Opinion: Bill S-228 needs to be a focus for all agencies

Two Mindshare execs explain why the implications could potentially have a larger impact than CASL or AODA.

Sarah Thompson and Laura Donaldson

Media and advertisers alike have a desire to find the right solution to stop and decrease childhood obesity. While Quebec has lived and breathed a model that has worked well in their market, we need a similar approach for all of Canada.

But Bill S-228, which will change the rules around marketing food and beverages to children, has massive implications for our industry and won’t solve the problem that Health Canada has put forward.

There are currently two parts to Bill S-228 that are of utmost importance to the marketing industry: the first is the definition of healthy and unhealthy food and the second is the audience threshold for which the ban will be measured against. The first part has major implications for brands in the definition of what Health Canada has considered healthy. Agencies and media owners will have more pressure to adhere to these definitions when advertising for their clients.

This was discussed and continues to have evolving definitions.

At this point, Bill S-228 is too vague in the details on how the legislation will be measured to predict the full economic impact; however, it would be naïve to not consider this. Canadian media owners, specifically broadcasters, have already been challenged in recent years to maintain advertising dollars with the decline of audience viewing.

For digital media owners, they will also be tasked with finding ways to prove their viewership of their audience doesn’t have children. For instance, a child can grab Mom or Dad’s iPad or laptop and digital media owners would be unable to prevent them from seeing an ad. This would result in digital publishers having restrictions and result in business failures.

For our industry, the more significant component is the audience threshold – this will be the way that advertisers are measured against the media owner’s audience. This threshold would mean the elimination of any ads being shown on a TV station and digital property with 15% or more of the audience under 13. In its current state, Bill S-228 has not taken into account the measurement gaps in the Canadian market and the need to be able to verify the audience that the ad is being displayed to. Bill S-228 is currently lacking the prescriptive details needed to have an actionable measurement and monitoring solution.

What are the implications?

In the current structure of the proposed Bill S-228, there are significant implications to the media and advertising. This will affect the entire chain of activity of marketing from ideation to execution to how we ensure we are being compliant. There is a need to educate Health Canada on how media is bought, executed and monitored over the coming months. As an industry, we will also need to prepare for the legal ramifications if an advertisement is found to violate the rules, similar to that of Quebec where agency and client is held accountable for marketing to children.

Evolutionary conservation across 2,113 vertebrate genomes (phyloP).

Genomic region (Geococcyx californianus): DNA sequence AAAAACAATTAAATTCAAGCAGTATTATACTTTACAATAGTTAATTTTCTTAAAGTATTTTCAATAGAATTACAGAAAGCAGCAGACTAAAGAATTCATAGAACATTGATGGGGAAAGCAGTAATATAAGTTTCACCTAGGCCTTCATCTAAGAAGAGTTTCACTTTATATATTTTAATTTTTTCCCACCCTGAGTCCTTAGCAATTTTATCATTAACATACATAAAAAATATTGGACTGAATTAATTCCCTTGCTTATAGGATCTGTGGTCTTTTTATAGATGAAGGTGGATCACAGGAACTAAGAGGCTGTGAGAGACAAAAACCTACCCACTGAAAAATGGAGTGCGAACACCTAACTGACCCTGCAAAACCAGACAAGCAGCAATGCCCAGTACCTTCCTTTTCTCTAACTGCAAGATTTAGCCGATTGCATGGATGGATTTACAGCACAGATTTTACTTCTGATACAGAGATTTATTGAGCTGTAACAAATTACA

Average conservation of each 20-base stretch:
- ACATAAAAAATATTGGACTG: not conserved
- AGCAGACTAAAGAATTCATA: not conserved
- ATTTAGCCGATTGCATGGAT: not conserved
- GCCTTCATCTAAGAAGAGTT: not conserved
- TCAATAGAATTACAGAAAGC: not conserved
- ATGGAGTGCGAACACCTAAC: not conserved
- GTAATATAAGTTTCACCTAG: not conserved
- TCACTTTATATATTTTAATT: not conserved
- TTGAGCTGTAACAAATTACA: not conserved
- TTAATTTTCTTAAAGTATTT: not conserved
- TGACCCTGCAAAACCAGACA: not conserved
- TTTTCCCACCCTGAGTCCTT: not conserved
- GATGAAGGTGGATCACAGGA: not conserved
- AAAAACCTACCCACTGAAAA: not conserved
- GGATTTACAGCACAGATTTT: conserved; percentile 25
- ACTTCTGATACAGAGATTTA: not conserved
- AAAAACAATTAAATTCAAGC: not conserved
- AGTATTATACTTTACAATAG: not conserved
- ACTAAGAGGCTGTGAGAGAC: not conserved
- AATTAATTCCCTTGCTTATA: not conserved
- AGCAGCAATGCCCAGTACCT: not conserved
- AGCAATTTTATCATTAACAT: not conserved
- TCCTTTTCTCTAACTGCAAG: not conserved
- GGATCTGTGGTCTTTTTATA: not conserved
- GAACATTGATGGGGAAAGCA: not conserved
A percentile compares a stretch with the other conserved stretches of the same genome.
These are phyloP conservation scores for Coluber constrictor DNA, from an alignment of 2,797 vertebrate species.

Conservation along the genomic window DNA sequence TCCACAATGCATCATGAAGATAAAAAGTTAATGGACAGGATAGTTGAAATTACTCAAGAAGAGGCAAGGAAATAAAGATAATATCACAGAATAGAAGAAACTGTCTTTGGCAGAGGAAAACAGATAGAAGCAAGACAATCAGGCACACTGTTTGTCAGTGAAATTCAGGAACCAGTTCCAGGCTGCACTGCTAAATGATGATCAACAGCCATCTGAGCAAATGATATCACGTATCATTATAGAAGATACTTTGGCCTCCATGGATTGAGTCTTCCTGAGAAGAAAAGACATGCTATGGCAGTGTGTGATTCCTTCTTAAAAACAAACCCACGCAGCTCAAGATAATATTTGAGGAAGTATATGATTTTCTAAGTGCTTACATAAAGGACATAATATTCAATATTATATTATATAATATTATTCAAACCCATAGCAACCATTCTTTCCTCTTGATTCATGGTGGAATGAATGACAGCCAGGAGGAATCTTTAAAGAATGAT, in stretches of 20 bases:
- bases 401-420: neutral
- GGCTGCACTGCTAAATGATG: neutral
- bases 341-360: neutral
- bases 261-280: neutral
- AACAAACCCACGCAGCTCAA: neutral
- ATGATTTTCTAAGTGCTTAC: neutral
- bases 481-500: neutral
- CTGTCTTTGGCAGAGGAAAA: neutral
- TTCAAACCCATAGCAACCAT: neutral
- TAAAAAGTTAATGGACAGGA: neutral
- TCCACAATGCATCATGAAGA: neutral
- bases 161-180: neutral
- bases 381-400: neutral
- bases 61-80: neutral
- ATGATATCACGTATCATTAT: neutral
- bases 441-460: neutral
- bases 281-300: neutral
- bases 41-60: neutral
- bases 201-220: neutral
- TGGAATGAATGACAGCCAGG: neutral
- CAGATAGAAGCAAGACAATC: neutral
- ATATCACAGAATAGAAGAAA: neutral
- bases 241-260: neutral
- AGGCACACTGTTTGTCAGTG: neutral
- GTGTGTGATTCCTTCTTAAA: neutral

Yet collectively media, advertisers, agencies and Health Canada need to get to solutions quickly. We need something that is achievable and valuable to Canadians. It needs to be measurable and built within the construct of our industries. The implications for our industry will have a similar and potentially larger impact than CASL or AODA.

A chief concern is that there are currently no verification metrics in place in Canada to determine that the audience is under 13. The current proposal has a major impact on Canadian media owners and publishers, without addressing the impact that this will have to the international giants. This legislation continues to beg questions including:

  • How is product placement/brand-integrated content going to be monitored with the purchase of international programs to Canadian broadcasters or through OTT services, such as Netflix?
  • How are we going to ensure that an 11-year-old did not lie on their Facebook, Snapchat, and Instagram accounts to say that they were 13?
  • What happens when an eight-year-old walks in on their Mom watching an adult-focused reality TV show time and ends up watching the rest of the episode?

There are so many of these examples that it is extremely important for Health Canada to be as prescriptive in Bill S-228 to ensure a standardized compliance approach.

What needs to happen now?

We can expect this bill to reach royal assent and be implemented one year following. As such, we need to prepare and guide Health Canada into how to implement the bill. We need to solve for this together. But we also cannot ignore the issue Health Canada wants to solve. We need to work together as an industry to solve the concerns of Health Canada and be advocates to ending childhood obesity.

Together, we need to look at the problem differently and address the issue without doing irreparable harm to our media and advertising industry by removing millions of dollars, adding more complexity and process and ending jobs in production, advertising and media. How can we use the might of our industry to shape new food-related knowledge and attitude in children? Instead of imploding an industry and spending millions of dollars policing violations, we could be collectively and considerately investing into better messages for youth to help solve for the norms, attitudes and habits and be proponents of more healthy food knowledge. There is a better way forward and we need to show Health Canada that path.

Sarah Thompson is CSO and Laura Donaldson is director of marketing science at Mindshare Canada.